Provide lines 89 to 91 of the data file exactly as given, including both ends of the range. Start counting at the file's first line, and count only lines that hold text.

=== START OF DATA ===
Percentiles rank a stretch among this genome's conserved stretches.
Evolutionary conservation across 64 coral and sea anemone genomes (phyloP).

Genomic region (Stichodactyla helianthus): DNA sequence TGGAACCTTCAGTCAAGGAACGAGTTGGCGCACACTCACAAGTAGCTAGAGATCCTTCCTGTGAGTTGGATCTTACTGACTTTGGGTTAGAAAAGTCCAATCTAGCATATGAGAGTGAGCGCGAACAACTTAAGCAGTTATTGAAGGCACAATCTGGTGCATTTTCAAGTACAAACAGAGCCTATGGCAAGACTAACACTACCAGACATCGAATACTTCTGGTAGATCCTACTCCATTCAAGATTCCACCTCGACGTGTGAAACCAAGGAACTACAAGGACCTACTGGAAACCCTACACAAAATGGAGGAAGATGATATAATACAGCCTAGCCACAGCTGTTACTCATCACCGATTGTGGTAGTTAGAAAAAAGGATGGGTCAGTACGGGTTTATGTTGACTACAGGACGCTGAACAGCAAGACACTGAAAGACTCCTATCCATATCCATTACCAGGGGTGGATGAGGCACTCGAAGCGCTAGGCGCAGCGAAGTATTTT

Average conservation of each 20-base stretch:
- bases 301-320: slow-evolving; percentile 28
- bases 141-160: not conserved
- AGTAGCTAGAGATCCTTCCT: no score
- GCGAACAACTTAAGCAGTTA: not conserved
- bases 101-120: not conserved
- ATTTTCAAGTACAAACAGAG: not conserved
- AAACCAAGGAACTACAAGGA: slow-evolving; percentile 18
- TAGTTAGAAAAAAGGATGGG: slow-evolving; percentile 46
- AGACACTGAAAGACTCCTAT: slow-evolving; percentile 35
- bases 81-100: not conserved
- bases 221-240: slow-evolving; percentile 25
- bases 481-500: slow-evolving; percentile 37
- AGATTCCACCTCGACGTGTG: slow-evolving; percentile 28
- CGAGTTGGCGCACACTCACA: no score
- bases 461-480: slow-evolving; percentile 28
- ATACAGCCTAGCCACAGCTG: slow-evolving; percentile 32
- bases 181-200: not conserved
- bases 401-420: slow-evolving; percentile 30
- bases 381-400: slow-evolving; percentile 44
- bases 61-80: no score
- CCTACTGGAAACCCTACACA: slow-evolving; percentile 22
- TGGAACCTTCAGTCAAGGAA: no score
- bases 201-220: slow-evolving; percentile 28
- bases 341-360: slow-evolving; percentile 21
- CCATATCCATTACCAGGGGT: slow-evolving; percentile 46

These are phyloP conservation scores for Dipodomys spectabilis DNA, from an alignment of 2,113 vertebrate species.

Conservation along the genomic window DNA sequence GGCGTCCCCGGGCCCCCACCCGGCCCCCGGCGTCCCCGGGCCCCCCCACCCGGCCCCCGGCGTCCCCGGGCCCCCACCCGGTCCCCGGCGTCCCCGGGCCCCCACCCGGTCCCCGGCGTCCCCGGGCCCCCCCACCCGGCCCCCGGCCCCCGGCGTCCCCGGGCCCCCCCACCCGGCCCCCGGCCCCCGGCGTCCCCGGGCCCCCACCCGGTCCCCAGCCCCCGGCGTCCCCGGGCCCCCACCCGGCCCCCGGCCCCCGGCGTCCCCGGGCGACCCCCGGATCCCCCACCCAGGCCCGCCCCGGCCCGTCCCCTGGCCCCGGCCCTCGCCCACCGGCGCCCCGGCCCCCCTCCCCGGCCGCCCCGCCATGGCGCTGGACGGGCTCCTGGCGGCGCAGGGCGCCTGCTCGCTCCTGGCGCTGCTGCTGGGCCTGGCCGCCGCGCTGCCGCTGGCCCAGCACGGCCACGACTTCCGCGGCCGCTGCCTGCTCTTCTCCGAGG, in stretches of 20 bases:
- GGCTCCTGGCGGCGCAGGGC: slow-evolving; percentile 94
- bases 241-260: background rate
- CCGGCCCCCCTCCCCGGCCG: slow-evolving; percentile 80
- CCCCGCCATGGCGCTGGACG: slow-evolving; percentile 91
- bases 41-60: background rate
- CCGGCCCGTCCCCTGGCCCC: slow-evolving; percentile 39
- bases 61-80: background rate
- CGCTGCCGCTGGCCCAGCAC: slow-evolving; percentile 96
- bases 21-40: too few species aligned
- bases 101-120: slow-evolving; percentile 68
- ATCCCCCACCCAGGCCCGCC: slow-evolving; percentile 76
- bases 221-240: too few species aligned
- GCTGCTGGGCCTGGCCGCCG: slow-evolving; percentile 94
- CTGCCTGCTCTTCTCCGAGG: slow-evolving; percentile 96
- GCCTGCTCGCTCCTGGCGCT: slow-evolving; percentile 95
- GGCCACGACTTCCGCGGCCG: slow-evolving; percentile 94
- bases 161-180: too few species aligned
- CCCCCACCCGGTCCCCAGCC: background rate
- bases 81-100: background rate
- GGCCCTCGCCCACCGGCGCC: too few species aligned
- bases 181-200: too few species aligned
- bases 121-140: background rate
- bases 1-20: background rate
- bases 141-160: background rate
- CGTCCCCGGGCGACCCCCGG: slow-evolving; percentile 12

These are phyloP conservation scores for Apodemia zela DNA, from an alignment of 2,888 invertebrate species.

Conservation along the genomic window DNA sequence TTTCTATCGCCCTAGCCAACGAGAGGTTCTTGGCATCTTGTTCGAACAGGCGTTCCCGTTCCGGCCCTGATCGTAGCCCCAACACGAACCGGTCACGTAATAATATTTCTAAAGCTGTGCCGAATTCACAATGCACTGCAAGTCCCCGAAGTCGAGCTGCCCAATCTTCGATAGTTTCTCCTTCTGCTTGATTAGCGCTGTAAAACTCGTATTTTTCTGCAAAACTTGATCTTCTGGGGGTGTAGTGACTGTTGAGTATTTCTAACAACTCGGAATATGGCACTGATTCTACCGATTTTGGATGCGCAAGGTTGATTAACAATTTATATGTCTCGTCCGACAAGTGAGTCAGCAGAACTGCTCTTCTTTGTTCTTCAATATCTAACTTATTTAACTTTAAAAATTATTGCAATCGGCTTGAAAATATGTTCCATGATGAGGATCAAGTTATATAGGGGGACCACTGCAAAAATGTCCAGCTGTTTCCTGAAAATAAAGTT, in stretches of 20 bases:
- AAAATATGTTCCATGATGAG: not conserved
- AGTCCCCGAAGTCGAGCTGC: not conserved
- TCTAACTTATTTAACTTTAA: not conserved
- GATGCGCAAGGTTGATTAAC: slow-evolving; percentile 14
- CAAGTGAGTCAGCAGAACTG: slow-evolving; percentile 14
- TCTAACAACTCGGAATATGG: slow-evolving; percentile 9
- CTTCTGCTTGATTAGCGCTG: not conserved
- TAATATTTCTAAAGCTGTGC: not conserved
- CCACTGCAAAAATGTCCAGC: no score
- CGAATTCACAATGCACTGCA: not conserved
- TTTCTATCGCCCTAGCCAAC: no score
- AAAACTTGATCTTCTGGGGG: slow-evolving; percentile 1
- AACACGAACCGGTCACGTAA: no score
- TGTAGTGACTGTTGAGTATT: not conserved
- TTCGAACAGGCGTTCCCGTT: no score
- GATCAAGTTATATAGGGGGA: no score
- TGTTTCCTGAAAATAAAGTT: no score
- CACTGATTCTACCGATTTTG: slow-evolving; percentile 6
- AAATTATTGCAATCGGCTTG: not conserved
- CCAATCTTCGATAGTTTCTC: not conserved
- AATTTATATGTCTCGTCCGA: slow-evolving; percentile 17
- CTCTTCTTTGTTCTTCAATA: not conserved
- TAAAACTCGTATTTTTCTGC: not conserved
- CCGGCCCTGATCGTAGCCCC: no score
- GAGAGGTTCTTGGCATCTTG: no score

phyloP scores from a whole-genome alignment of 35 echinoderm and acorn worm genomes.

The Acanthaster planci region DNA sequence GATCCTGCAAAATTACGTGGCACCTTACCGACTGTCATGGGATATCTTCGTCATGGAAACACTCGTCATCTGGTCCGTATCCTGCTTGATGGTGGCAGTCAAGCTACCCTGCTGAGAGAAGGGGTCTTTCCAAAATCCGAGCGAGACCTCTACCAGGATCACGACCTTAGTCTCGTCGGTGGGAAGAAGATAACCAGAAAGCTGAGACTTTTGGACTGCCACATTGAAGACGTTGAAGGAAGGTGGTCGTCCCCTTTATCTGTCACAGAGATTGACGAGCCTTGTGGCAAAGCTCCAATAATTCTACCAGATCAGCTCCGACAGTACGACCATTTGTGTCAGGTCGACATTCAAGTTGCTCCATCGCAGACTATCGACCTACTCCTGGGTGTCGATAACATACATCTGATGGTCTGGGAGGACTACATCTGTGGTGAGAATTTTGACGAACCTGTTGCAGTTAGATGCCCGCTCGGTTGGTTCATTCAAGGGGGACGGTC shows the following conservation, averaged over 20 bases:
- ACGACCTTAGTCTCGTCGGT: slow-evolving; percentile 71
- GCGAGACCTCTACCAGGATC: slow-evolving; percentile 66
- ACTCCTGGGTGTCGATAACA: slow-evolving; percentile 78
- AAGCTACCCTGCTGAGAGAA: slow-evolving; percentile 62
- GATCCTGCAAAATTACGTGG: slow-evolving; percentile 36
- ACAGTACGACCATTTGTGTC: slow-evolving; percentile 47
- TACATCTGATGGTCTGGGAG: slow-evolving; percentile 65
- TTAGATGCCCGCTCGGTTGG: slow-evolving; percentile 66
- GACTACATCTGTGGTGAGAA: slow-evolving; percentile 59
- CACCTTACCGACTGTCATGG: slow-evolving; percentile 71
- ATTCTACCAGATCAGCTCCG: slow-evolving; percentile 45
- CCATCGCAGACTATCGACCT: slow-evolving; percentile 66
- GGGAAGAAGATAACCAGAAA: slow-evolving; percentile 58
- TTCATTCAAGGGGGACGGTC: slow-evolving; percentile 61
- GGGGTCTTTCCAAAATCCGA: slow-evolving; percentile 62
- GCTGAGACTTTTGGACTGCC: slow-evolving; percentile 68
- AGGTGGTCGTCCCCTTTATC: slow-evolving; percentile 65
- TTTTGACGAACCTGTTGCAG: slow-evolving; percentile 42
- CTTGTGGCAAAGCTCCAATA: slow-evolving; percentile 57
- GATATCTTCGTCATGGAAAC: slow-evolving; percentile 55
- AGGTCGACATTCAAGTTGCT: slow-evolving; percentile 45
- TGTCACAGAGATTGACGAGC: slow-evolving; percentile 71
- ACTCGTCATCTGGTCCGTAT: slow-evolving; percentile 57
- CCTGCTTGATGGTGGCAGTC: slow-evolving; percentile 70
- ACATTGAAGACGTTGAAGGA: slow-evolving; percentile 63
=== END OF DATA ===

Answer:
- AAGCTACCCTGCTGAGAGAA: slow-evolving; percentile 62
- GATCCTGCAAAATTACGTGG: slow-evolving; percentile 36
- ACAGTACGACCATTTGTGTC: slow-evolving; percentile 47